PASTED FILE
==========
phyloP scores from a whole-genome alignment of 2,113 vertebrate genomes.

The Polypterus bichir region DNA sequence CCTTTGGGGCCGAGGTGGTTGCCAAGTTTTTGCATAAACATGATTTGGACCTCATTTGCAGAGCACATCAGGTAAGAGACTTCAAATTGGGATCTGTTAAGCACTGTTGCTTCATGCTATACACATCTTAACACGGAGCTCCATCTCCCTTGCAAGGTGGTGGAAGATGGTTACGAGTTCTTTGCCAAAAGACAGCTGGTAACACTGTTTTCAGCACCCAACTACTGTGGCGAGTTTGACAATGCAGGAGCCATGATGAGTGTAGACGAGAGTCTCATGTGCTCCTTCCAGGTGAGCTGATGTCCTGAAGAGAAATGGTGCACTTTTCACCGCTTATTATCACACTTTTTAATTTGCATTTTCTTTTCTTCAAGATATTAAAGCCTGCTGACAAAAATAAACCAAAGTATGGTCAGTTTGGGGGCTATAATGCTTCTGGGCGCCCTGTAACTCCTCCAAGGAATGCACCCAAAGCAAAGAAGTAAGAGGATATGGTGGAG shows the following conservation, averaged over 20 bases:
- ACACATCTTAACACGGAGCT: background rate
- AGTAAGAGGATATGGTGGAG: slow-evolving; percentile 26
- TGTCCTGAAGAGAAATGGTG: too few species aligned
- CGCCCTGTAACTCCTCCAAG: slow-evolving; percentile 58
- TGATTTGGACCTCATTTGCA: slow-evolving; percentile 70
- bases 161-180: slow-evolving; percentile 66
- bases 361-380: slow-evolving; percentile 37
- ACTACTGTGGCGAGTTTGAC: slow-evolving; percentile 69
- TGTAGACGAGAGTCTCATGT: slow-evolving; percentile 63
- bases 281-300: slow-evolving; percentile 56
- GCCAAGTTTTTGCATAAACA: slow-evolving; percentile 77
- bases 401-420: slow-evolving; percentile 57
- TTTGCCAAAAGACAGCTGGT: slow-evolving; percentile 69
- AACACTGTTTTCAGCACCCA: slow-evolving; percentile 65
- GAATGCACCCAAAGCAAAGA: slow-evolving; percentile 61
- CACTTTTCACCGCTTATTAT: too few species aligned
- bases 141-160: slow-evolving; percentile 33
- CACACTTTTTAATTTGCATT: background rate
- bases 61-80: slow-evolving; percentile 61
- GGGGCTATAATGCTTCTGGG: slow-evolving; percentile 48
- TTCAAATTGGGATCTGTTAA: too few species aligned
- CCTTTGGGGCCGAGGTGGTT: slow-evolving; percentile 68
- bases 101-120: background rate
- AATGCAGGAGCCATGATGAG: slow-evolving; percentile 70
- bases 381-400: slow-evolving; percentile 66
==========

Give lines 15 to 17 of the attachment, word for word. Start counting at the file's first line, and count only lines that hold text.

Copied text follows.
- TTTGCCAAAAGACAGCTGGT: slow-evolving; percentile 69
- AACACTGTTTTCAGCACCCA: slow-evolving; percentile 65
- GAATGCACCCAAAGCAAAGA: slow-evolving; percentile 61